Click here for Psychrometric calculator, computes psychrometric properties without chart and equations.

Click here for Moisture content in air/Pychrometry, computes psychrometric properties without chart and equations.

Below are the list of air properties we generally use in air conditioning

For simplicity consider there is no fresh air addition, AHU fan motor heat gain, and infiltration.

Also a typical cooling and dehumidification process is considered in this example.

```
DBT – Dry bulb temperature (°F)
> It is the thermodynamic temperature of air measured using a thermometer freely exposed to
atmosphere and shielded from radiation and moisture
WBT – Wet bulb temperature (°F)
> It is the thermodynamic temperature of air measured using a thermometer which is covered
by a wetted cloth.
DP - Dew point temperature
> Temperature at which the water vapour in the air condense in to water.
At dew point DBT = WBT = DP
Temperature at which humidity is 100% and air can not hold further water vapour.
RH – Relative humidity (%)
> Amount of water vapour per amount of saturated water vapour at a specified temperature
(OR) Partial pressure of water vapour per equilibrium vapour pressure of water vapour at
a specified temperature.
(OR) Specific humidity of air per specific humidity of saturated air.
AH - Absolute humidity / humidity ratios / Specific humidity(lb/lb / gr/lb)
> Pounds of water vapour per pound of air
VP – Vapour pressure / partial pressure of water vapour (psi)
> It is the pressure at which the air can have maximum water vapour for a given temperature.
SV – Specific volume (ft3/lb)
> Volume of air per unit mass
SH – Specific enthalpy (Btu/lb)
> Energy per mass
```

Psychrometric chart is a graphical representation of thermodynamic properties of air. With any two known values we can plot all other values using this chart with minimal approximation.

Below image is the representation of all the above thermodynamic properties plotted in a psychrometric chart.

(Verify that you have a right chart in place with respect to the altitude. Values taken in this example are at sea-level)

Assume the below inlet and outlet air conditions

- inlet air DBT 75° F & WBT 68° F
- outlet air DBT 57° F & WBT 56° F

For the above assumed values plotted psychrometric properties are

Property | Description | Values @ Inlet | Values @ Outlet |
---|---|---|---|

HR (OR) AH | Humidity Ratio (OR) Absolute Humidity | 0.013 lb/lb | 0.009 lb/lb |

VP | Vapour Pressure | 0.303 psia | 0.212 psia |

RH | Relative Humidity | 70% | 94.2% |

DP | Dew Point Temperature | 64.8° F | 55.3° F |

SH | Specific Enthalpy | 32.3 Btu/lb | 23.8 Btu/lb |

SV | Specific Volume | 13.7 ft3/lb | 13.2 ft3/lb |

The above psychrometric properties can be calculated with the help of thermodynamic equations as stated below.

Assume the known properties are DBT, WBT & altitude(Sea-level)

$p =$ $14.696*(1 - 6.8754 * 10^{-6} * Z)^{5.2559}$

$t = 59-0.00356620 * z$

Where,

$p$ - Standard atmospheric pressure at the specified altitude in psia

$t$ - Standard atmospheric temperature at the specified altitude in °F

$z$ - altitude in ft

$^{o}R = ^{o}F + 459.67$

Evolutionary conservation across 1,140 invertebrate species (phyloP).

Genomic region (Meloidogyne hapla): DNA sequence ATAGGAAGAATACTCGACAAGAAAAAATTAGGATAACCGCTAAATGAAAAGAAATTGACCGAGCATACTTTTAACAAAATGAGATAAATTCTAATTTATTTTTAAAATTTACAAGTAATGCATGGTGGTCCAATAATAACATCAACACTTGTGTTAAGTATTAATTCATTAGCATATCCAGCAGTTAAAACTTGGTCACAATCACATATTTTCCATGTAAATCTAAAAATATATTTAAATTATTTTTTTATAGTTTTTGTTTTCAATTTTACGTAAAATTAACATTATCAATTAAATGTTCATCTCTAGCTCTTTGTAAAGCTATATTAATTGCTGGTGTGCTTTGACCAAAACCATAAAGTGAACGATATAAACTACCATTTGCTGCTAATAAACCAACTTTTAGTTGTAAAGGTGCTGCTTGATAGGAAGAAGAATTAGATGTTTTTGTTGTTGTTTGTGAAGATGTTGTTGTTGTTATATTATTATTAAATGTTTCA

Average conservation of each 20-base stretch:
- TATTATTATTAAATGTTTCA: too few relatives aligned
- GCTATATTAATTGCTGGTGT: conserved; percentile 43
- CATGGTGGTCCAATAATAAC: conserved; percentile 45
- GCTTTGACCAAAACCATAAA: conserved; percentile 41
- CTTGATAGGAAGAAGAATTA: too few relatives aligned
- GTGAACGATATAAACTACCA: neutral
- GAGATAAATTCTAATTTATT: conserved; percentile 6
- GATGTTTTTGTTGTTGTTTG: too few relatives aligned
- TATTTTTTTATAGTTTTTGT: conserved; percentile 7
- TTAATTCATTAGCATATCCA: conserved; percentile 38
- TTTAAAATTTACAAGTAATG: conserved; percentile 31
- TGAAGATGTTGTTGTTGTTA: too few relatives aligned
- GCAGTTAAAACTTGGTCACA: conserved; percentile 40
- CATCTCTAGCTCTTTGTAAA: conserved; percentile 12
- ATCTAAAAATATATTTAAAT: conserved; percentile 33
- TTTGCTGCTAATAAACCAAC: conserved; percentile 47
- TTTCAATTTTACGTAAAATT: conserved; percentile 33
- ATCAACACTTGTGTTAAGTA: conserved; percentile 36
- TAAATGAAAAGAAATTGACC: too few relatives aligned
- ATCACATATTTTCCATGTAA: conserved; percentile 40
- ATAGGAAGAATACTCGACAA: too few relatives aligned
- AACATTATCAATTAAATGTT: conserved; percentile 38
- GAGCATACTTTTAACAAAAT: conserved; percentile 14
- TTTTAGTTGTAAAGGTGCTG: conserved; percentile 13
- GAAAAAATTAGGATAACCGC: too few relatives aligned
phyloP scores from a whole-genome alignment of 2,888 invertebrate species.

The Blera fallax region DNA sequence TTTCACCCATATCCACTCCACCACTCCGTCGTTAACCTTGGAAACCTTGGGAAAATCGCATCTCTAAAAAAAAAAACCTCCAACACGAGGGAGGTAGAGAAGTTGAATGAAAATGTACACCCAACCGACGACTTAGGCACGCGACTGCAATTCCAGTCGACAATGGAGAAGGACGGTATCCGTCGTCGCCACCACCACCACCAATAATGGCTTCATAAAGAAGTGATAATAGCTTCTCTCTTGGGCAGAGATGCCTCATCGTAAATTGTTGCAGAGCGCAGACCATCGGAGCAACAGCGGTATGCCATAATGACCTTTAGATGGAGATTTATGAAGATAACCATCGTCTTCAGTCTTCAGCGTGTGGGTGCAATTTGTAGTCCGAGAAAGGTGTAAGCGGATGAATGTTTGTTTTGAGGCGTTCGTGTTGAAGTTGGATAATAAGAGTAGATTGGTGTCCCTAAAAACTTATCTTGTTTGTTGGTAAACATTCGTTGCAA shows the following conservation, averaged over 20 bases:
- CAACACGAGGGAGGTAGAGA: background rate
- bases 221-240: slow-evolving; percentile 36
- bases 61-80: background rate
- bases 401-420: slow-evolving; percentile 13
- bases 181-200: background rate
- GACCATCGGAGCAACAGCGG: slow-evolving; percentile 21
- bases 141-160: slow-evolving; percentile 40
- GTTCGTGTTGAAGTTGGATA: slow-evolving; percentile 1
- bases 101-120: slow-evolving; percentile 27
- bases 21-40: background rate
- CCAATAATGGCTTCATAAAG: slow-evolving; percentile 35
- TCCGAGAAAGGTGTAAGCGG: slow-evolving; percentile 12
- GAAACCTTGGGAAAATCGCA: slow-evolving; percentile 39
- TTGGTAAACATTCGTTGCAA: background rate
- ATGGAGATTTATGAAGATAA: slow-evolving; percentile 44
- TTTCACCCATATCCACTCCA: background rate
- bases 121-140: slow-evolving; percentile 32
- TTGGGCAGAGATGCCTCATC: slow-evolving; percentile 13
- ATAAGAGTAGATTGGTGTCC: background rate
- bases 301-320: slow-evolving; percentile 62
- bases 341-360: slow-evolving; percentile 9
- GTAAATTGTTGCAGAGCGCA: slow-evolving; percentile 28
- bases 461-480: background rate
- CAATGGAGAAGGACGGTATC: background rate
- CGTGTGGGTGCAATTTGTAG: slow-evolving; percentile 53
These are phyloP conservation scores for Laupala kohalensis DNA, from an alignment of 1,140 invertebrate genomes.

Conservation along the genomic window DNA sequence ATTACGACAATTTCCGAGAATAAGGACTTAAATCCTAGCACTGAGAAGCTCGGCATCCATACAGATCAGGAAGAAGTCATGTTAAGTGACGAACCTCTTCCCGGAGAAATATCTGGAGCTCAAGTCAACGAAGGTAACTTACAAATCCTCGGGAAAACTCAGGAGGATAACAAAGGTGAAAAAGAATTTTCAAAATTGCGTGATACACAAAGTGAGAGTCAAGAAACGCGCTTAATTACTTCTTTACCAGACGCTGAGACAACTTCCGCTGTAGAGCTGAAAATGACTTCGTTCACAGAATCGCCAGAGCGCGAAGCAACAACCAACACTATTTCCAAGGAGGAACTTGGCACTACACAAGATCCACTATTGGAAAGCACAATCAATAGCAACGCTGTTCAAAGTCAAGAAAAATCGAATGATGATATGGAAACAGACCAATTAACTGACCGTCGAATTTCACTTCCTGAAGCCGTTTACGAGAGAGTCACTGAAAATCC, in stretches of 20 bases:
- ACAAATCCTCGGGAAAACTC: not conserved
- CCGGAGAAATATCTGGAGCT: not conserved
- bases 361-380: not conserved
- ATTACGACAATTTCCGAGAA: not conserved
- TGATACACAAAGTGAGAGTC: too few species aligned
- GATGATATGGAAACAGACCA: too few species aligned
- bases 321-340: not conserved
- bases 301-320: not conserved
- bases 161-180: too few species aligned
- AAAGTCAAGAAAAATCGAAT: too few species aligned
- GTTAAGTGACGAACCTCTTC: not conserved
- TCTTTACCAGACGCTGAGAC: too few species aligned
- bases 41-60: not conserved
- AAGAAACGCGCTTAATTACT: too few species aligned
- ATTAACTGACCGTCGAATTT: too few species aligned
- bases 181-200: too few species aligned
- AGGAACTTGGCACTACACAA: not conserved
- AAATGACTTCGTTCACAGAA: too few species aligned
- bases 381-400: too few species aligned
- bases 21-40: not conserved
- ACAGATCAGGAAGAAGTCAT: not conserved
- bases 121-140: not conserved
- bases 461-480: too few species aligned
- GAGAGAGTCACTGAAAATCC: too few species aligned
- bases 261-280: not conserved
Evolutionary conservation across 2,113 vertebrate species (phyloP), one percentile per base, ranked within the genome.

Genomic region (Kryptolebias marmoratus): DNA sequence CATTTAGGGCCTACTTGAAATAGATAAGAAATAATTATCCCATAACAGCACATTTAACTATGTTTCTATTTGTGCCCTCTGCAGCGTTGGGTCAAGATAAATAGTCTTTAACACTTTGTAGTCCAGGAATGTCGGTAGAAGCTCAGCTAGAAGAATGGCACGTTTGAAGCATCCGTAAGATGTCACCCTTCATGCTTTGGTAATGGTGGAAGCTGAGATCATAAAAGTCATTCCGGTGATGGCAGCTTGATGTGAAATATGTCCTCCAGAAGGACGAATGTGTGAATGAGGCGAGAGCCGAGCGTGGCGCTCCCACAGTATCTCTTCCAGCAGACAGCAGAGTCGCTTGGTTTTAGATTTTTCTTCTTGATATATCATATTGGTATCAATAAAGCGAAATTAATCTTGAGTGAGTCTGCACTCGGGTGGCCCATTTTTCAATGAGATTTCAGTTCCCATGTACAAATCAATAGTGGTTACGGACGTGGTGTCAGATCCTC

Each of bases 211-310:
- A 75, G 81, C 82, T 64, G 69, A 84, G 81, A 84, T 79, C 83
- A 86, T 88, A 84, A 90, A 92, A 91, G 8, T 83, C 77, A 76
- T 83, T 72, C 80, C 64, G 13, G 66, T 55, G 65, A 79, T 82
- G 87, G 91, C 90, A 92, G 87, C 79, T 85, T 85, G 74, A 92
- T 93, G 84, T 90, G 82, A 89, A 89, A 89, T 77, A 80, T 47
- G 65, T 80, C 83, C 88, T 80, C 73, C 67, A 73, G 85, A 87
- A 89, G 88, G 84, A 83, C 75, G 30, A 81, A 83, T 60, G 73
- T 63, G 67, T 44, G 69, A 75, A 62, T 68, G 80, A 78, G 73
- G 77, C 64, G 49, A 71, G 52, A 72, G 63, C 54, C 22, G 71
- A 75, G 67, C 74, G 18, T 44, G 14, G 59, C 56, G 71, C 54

When the given DBT or WBT is between -148° F to 32° F

$\ln(p_{t}) = \dfrac{C_{1}}{t} + C_{2} + C_{3}*t$ $+$ $C_{4}*t^2 + C_{5}*t^3 + C_{6}*t^4$ $+$ $C_{7}*\ln(t)$

When the given DBT or WBT is between 32° F to 392° F

$\ln(p_{t}) = \dfrac{C_{8}}{t} + C_{9}$ $+$ $C_{10}*t + C_{11}*t^2 + C_{12}*t^3$ $+$ $C_{13}*\ln(t)$

Where,

$p_{t}$ - Saturated pressure at the given temperature in psia

t - Given temperature in °R

C1, C2, …, C13 are constants and their values are

-10214.165, -4.8932428, -0.005376579, 1.92024E-07, 3.55758E-10, -9.03447E-14, 4.1635019

-10440.397, -11.29465, -0.027022355, 1.28904E-05, -2.47807E-09, 6.5459673

respectively

At the given WBT, humidity ratio at saturation is calculated as below

$W_{wbt} = \dfrac{0.621945 * p_{wbt}} {p-p_{wbt}}$

Where,

$W_{wbt}$ - Humidity ratio at saturation

$p_{wbt}$ - Saturated pressure at given WBT in psia

$p$ - Standard atmospheric pressure at given altitude(sea-level) in psia

Humidity ratio for the given DBT & WBT

Below freezing

$W =$ { $(1220-0.04*WBT)$ * $W_{wbt}-0.240*(DBT-WBT)$ } ÷ { $1220 + 0.444*DBT-0.48*WBT$ }

Above freezing

$W =$ { $(1093-0.556*WBT)$ * $W_{wbt}-0.240*(DBT-WBT)$ } ÷ { $1093 + 0.444*DBT-WBT$ }

Where,

$W$ - Humidity ratio in lb/lb

WBT - Wet bulb temperature in °F

DBT - Dry bulb temperature in °F

$W_{wbt}$ - Humidity ratio at saturation

$p_{w} = \dfrac{p * W} {0.621945 + W}$

Where,

$p_{w}$ - Partial pressure of water vapour (VP) in psia

$W$ - Humidity ratio in lb/lb

$p$ - Standard atmospheric pressure at given altitude(sea-level) in psia

$\Phi = \dfrac{p_{w}} {p_{ws}}$

Where,

$\Phi$ - Relative humidity in %

$p_{w}$ - Partial pressure of water vapour (VP) in psia

$p_{ws}$ - Vapour pressure at saturation i.e., saturated pressure at the given DBT

$\alpha = \ln(p_{w})$

For above 32° F

$t_{dp} = C_{14}$ $+$ $C_{15}*\alpha + C_{16}*\alpha^2$ $+$ $C_{17} * \alpha^3 + C_{18}*p_{w}^{0.1984}$

For below 32° F

$t_{dp} = 90.12 + 26.142 * \alpha + 0.8927 * \alpha^2$

Where,

$t_{dp}$ - Dew point temperature in °F

$p_{w}$ - Partial pressure of water vapour (VP) in psia

C14, C15, …, C18 are constants and their values are

100.45, 33.193, 2.319, 0.17074, 1.2063

respectively

$h = 0.240$ * DBT $+$ $W * (1061 + 0.444 * DBT)$

Where,

$h$ - Specific enthalpy (SH) in Btu/hr

DBT - Dry bulb temperature in °F

$W$ - Humidity ratio in lb/lb

$v =$ $\dfrac{0.370486 * DBT * (1+1.607858*W)} {p}$

Where,

$v$ - Specific volume (SV) in $ft^3/lb$

DBT - Dry bulb temperature in °R

$W$ - Humidity ratio in lb/lb

$p$ - Standard atmospheric pressure at given altitude(sea-level) in psia

Don't be in delusion, understand the reality from historical data | Copyright © 2020 theDataTalks